Monday, October 23, 2006

Good Episode but still not out of the Woods

Some belated thoughts on Friday's episode of Battlestar Galactica.

This episode was fun to watch - a good "jailbreak." For the most part, everyone is back in character. They went easy on the sentimentality, considering.
Most importantly, we're back on track. The colonial fleet is back together, no more of this weird Cylon occupation stuff. Maybe we can finally put season 2.5 behind us.


It's just that, once a show is broken, I don't think it can ever truly be fixed - not completely. Battlestar is getting better - no doubt about it. But I don't see how we're ever going to be back to the amazing show that was Season 1 - and this "Exodus" episode is sort of a case in point.

Where is Cally? For one thing, where's Cally? In the cliffhanger leading into Exodus pt. 1 showed her rescued by Tyrol just as she was about to be caught in the crossfire of the Colonial rescue operation. (This, by the way, is in direct contradiction to what we saw of her at the end of Precipice, when she is running as the shots begin. In Exodus pt. 1 Tyrol throws her to the ground just as the shots begin.) It's weird that she's such an important character in Exodus pt. 1 and Precipice but is nowhere to be found during the rescue operation. Surely they could have paid the actress enough for a cameo?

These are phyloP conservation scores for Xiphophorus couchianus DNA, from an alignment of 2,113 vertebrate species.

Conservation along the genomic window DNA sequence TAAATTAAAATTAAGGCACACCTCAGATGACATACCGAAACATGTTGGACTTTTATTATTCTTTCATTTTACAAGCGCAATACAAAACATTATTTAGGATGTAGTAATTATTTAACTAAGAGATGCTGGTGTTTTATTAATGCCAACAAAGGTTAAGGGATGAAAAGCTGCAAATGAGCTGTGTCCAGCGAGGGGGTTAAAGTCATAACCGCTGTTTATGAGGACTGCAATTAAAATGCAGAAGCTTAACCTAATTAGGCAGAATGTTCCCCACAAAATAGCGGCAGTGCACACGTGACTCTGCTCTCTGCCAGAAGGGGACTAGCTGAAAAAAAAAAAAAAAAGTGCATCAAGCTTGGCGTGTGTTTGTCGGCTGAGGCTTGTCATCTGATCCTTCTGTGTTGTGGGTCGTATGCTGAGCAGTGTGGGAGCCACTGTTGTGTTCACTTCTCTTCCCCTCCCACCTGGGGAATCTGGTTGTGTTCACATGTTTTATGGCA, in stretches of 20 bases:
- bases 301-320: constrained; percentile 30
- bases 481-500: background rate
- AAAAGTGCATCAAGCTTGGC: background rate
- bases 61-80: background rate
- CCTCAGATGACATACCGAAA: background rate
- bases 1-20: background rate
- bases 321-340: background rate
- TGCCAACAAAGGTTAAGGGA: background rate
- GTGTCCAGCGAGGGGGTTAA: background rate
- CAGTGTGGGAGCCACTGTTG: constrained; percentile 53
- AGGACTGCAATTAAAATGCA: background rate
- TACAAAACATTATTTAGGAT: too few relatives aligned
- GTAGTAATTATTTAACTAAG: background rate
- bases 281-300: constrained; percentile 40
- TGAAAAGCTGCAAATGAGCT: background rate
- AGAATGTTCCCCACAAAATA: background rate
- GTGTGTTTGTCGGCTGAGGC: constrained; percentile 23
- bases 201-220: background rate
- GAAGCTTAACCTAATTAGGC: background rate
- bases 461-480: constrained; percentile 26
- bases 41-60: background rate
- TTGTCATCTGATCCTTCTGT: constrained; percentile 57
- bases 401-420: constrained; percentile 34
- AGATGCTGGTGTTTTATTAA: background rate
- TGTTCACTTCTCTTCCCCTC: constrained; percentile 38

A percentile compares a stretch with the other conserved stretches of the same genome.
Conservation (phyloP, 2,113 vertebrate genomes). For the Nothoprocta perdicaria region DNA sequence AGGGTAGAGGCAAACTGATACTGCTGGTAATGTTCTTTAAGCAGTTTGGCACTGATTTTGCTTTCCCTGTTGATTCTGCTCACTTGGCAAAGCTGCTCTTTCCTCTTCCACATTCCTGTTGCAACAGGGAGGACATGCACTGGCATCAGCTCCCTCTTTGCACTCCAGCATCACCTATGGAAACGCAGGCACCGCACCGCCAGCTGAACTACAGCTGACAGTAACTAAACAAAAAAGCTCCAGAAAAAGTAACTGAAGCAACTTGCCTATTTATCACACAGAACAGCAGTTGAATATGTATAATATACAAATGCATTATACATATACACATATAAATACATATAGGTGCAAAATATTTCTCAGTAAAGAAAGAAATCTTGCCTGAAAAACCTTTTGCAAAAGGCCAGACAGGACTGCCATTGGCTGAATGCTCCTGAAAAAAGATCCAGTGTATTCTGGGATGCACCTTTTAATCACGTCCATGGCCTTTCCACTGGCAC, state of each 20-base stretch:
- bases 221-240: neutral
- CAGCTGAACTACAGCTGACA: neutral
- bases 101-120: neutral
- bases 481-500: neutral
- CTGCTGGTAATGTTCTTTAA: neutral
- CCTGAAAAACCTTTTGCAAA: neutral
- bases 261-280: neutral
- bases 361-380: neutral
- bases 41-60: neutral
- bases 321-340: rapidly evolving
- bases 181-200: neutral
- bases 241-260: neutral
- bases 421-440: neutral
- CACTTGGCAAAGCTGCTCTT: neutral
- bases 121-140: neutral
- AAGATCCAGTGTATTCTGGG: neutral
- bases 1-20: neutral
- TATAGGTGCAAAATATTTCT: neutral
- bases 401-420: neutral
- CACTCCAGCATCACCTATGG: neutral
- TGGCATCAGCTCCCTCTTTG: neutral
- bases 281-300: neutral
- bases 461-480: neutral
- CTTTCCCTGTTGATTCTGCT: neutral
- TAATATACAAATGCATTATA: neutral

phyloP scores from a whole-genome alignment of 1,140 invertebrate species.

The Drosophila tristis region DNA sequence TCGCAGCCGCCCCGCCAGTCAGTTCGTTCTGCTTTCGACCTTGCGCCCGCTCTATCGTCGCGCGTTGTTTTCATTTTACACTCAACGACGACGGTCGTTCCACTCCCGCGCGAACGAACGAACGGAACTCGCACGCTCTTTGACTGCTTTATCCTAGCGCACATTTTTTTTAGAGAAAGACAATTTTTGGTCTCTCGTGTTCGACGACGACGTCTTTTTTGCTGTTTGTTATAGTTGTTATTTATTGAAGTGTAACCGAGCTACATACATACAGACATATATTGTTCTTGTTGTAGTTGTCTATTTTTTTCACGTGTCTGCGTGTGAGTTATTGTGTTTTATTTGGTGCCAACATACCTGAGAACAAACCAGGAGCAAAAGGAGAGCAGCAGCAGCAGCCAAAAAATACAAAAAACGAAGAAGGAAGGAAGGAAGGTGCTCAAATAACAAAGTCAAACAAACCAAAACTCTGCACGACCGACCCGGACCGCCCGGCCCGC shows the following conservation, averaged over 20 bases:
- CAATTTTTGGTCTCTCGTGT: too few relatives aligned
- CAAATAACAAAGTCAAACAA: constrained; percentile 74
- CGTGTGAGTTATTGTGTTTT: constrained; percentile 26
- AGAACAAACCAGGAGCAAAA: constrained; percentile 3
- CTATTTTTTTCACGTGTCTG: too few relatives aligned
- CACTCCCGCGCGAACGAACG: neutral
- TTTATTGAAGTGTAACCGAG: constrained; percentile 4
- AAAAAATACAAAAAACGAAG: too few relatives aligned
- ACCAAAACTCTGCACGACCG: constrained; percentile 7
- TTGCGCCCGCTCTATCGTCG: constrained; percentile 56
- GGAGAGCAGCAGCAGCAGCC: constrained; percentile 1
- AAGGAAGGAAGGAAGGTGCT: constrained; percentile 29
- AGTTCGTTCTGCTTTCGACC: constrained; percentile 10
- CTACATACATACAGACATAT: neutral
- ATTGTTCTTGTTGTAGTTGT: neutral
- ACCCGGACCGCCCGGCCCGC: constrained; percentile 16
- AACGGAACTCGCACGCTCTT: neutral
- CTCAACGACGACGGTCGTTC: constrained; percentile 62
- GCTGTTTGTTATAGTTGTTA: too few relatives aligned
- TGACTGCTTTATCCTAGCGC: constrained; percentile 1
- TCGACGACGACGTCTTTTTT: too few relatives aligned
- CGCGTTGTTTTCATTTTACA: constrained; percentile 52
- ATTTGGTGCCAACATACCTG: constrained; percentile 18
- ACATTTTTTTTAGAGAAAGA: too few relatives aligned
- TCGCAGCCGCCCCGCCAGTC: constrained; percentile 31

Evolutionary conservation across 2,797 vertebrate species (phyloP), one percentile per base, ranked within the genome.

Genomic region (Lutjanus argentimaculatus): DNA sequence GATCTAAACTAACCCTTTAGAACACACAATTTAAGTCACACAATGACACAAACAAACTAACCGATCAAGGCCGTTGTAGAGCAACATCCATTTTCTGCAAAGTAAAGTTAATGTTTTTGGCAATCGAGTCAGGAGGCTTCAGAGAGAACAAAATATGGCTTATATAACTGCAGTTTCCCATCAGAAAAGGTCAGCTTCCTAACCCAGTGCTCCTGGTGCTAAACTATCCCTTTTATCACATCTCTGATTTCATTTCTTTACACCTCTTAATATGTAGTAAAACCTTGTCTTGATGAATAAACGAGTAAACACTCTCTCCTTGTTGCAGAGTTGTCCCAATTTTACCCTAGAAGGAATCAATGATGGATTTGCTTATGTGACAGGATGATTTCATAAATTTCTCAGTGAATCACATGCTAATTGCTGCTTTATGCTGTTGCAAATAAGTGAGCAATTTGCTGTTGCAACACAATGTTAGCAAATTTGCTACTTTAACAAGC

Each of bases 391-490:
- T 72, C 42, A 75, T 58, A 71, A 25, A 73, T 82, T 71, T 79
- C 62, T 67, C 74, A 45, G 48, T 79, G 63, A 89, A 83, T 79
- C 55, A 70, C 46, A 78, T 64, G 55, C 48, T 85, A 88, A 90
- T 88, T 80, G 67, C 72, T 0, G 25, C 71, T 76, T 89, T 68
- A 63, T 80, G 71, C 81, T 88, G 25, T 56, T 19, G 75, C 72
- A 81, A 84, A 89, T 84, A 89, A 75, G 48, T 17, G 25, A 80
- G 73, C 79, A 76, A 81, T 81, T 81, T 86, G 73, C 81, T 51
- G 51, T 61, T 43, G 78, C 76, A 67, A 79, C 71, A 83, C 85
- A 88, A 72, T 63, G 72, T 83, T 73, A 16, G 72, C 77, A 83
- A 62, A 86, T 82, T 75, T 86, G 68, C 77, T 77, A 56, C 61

How did Lee get off Pegasus? This was some annoying sleight of hand. We first see him going down with his ship on a suicide run into a Cylon Basestar, but then he appears at the celebration without so much as a scratch?

Mr. Gaeta is out of character again As I've said, Mr. Gaeta is my favorite character, and so discontinuities with him annoy me more than most. Gaeta was never a "believer" in Gaius Baltar. What Gaeta is is someone who sucks it up and follows orders. He's an extremely reliable officer - that's his MO. It was totally in character for him to do his job for the new president - regardless of who that president might be. But it's silly for him to pull a gun on Baltar for being a traitor when (a) it's out of character for him to do so in the first place and (b) it should be obvious to him of all people that Baltar is as much a victim as anyone else. In any case, Gaeta - or, at least Gaeta as shown up to this point - has more sense than to be taken in by someone like Baltar (especially when there is no evidence whatever that Baltar has any other fans anywhere in the universe - save Caprica Six, of course.)